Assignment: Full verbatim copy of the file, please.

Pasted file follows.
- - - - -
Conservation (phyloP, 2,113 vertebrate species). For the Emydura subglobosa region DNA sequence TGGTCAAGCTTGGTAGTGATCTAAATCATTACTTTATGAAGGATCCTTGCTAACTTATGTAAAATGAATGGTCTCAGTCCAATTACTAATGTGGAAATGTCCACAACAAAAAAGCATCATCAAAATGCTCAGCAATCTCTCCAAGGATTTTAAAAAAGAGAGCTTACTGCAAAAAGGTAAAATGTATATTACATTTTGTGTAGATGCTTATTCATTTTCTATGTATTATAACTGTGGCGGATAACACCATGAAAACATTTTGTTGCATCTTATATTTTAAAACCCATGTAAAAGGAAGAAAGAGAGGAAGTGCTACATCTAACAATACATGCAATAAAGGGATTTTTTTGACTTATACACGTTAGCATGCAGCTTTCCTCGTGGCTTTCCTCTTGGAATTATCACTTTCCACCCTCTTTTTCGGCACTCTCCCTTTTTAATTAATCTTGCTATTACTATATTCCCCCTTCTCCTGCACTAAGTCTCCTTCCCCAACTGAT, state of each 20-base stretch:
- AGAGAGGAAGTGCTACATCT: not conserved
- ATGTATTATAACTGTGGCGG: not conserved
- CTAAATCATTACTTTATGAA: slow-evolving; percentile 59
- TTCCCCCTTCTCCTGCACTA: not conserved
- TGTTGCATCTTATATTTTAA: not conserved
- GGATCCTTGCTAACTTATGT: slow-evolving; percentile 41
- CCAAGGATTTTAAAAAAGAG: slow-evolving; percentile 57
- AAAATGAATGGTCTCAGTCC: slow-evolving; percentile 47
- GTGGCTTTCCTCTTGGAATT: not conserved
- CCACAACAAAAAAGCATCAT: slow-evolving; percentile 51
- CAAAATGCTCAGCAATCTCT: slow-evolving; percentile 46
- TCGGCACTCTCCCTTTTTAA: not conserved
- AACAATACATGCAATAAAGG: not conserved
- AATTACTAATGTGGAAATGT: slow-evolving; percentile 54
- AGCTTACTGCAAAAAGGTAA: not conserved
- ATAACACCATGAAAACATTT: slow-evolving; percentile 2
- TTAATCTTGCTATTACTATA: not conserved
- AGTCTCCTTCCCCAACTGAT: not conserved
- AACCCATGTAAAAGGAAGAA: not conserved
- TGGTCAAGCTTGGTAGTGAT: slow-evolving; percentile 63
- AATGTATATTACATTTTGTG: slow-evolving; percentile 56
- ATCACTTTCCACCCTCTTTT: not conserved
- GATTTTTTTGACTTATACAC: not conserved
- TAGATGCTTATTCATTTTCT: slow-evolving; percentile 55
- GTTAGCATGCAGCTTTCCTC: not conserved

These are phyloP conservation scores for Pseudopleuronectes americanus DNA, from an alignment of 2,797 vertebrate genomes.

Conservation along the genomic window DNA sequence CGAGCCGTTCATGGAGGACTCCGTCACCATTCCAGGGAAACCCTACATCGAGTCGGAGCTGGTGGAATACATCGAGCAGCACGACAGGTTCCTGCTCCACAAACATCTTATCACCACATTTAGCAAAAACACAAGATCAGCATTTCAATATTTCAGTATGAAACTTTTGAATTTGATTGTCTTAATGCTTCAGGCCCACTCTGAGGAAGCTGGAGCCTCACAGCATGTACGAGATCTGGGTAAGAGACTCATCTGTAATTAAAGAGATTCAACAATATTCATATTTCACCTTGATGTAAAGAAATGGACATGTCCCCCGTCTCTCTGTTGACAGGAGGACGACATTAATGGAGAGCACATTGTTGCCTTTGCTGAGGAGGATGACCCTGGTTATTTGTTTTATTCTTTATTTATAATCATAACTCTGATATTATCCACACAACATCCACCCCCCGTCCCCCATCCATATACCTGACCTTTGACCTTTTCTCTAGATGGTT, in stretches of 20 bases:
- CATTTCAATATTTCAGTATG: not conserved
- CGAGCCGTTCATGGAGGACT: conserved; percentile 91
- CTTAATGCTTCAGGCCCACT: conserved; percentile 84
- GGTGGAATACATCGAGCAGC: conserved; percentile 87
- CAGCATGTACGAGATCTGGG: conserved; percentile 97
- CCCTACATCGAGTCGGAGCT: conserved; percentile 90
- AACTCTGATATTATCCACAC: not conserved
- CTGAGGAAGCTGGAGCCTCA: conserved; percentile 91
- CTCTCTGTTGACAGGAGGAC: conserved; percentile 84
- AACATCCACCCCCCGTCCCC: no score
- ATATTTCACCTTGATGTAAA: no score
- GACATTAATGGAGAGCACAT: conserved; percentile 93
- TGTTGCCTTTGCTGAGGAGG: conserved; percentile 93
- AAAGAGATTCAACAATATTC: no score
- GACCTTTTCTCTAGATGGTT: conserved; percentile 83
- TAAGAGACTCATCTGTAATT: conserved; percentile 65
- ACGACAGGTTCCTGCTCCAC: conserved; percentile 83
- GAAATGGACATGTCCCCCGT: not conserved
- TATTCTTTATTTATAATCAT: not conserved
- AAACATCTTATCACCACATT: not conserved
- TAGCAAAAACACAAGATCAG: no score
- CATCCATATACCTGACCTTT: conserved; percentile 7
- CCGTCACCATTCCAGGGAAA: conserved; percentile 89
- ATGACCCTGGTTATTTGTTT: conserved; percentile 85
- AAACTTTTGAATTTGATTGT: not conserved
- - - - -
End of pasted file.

Conservation (phyloP, 2,113 vertebrate species). For the Emydura subglobosa region DNA sequence TGGTCAAGCTTGGTAGTGATCTAAATCATTACTTTATGAAGGATCCTTGCTAACTTATGTAAAATGAATGGTCTCAGTCCAATTACTAATGTGGAAATGTCCACAACAAAAAAGCATCATCAAAATGCTCAGCAATCTCTCCAAGGATTTTAAAAAAGAGAGCTTACTGCAAAAAGGTAAAATGTATATTACATTTTGTGTAGATGCTTATTCATTTTCTATGTATTATAACTGTGGCGGATAACACCATGAAAACATTTTGTTGCATCTTATATTTTAAAACCCATGTAAAAGGAAGAAAGAGAGGAAGTGCTACATCTAACAATACATGCAATAAAGGGATTTTTTTGACTTATACACGTTAGCATGCAGCTTTCCTCGTGGCTTTCCTCTTGGAATTATCACTTTCCACCCTCTTTTTCGGCACTCTCCCTTTTTAATTAATCTTGCTATTACTATATTCCCCCTTCTCCTGCACTAAGTCTCCTTCCCCAACTGAT, state of each 20-base stretch:
- AGAGAGGAAGTGCTACATCT: not conserved
- ATGTATTATAACTGTGGCGG: not conserved
- CTAAATCATTACTTTATGAA: slow-evolving; percentile 59
- TTCCCCCTTCTCCTGCACTA: not conserved
- TGTTGCATCTTATATTTTAA: not conserved
- GGATCCTTGCTAACTTATGT: slow-evolving; percentile 41
- CCAAGGATTTTAAAAAAGAG: slow-evolving; percentile 57
- AAAATGAATGGTCTCAGTCC: slow-evolving; percentile 47
- GTGGCTTTCCTCTTGGAATT: not conserved
- CCACAACAAAAAAGCATCAT: slow-evolving; percentile 51
- CAAAATGCTCAGCAATCTCT: slow-evolving; percentile 46
- TCGGCACTCTCCCTTTTTAA: not conserved
- AACAATACATGCAATAAAGG: not conserved
- AATTACTAATGTGGAAATGT: slow-evolving; percentile 54
- AGCTTACTGCAAAAAGGTAA: not conserved
- ATAACACCATGAAAACATTT: slow-evolving; percentile 2
- TTAATCTTGCTATTACTATA: not conserved
- AGTCTCCTTCCCCAACTGAT: not conserved
- AACCCATGTAAAAGGAAGAA: not conserved
- TGGTCAAGCTTGGTAGTGAT: slow-evolving; percentile 63
- AATGTATATTACATTTTGTG: slow-evolving; percentile 56
- ATCACTTTCCACCCTCTTTT: not conserved
- GATTTTTTTGACTTATACAC: not conserved
- TAGATGCTTATTCATTTTCT: slow-evolving; percentile 55
- GTTAGCATGCAGCTTTCCTC: not conserved

These are phyloP conservation scores for Pseudopleuronectes americanus DNA, from an alignment of 2,797 vertebrate genomes.

Conservation along the genomic window DNA sequence CGAGCCGTTCATGGAGGACTCCGTCACCATTCCAGGGAAACCCTACATCGAGTCGGAGCTGGTGGAATACATCGAGCAGCACGACAGGTTCCTGCTCCACAAACATCTTATCACCACATTTAGCAAAAACACAAGATCAGCATTTCAATATTTCAGTATGAAACTTTTGAATTTGATTGTCTTAATGCTTCAGGCCCACTCTGAGGAAGCTGGAGCCTCACAGCATGTACGAGATCTGGGTAAGAGACTCATCTGTAATTAAAGAGATTCAACAATATTCATATTTCACCTTGATGTAAAGAAATGGACATGTCCCCCGTCTCTCTGTTGACAGGAGGACGACATTAATGGAGAGCACATTGTTGCCTTTGCTGAGGAGGATGACCCTGGTTATTTGTTTTATTCTTTATTTATAATCATAACTCTGATATTATCCACACAACATCCACCCCCCGTCCCCCATCCATATACCTGACCTTTGACCTTTTCTCTAGATGGTT, in stretches of 20 bases:
- CATTTCAATATTTCAGTATG: not conserved
- CGAGCCGTTCATGGAGGACT: conserved; percentile 91
- CTTAATGCTTCAGGCCCACT: conserved; percentile 84
- GGTGGAATACATCGAGCAGC: conserved; percentile 87
- CAGCATGTACGAGATCTGGG: conserved; percentile 97
- CCCTACATCGAGTCGGAGCT: conserved; percentile 90
- AACTCTGATATTATCCACAC: not conserved
- CTGAGGAAGCTGGAGCCTCA: conserved; percentile 91
- CTCTCTGTTGACAGGAGGAC: conserved; percentile 84
- AACATCCACCCCCCGTCCCC: no score
- ATATTTCACCTTGATGTAAA: no score
- GACATTAATGGAGAGCACAT: conserved; percentile 93
- TGTTGCCTTTGCTGAGGAGG: conserved; percentile 93
- AAAGAGATTCAACAATATTC: no score
- GACCTTTTCTCTAGATGGTT: conserved; percentile 83
- TAAGAGACTCATCTGTAATT: conserved; percentile 65
- ACGACAGGTTCCTGCTCCAC: conserved; percentile 83
- GAAATGGACATGTCCCCCGT: not conserved
- TATTCTTTATTTATAATCAT: not conserved
- AAACATCTTATCACCACATT: not conserved
- TAGCAAAAACACAAGATCAG: no score
- CATCCATATACCTGACCTTT: conserved; percentile 7
- CCGTCACCATTCCAGGGAAA: conserved; percentile 89
- ATGACCCTGGTTATTTGTTT: conserved; percentile 85
- AAACTTTTGAATTTGATTGT: not conserved